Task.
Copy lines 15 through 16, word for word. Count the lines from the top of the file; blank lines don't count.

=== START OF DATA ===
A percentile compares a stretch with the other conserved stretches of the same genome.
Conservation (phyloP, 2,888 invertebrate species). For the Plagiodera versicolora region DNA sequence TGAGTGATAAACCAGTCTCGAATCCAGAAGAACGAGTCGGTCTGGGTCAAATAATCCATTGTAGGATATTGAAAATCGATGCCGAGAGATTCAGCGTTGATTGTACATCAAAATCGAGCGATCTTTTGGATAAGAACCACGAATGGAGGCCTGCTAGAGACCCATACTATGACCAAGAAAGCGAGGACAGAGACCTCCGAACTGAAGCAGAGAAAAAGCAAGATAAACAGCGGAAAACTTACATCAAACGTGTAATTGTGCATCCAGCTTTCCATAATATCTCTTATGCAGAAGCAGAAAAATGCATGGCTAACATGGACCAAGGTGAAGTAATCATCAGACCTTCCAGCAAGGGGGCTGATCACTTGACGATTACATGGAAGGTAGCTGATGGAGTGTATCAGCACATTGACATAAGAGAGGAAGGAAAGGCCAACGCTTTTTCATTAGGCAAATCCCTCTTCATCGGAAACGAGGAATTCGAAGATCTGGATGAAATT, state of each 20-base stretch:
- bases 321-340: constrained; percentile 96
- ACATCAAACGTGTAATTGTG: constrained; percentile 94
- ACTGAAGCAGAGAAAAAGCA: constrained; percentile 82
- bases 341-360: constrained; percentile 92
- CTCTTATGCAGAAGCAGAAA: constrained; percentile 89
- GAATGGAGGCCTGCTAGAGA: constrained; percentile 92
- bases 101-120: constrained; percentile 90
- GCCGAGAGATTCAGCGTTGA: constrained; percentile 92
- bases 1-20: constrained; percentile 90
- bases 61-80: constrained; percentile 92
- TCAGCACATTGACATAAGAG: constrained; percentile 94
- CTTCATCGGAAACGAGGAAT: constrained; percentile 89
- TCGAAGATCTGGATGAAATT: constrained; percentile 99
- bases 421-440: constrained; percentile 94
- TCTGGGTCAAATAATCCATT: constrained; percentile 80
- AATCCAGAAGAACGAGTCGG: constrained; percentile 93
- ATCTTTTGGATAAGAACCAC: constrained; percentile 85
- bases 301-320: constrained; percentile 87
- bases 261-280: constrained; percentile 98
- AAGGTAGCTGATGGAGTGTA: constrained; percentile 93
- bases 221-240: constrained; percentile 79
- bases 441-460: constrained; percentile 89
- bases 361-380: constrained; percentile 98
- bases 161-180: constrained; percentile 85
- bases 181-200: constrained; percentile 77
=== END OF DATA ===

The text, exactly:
- TCGAAGATCTGGATGAAATT: constrained; percentile 99
- bases 421-440: constrained; percentile 94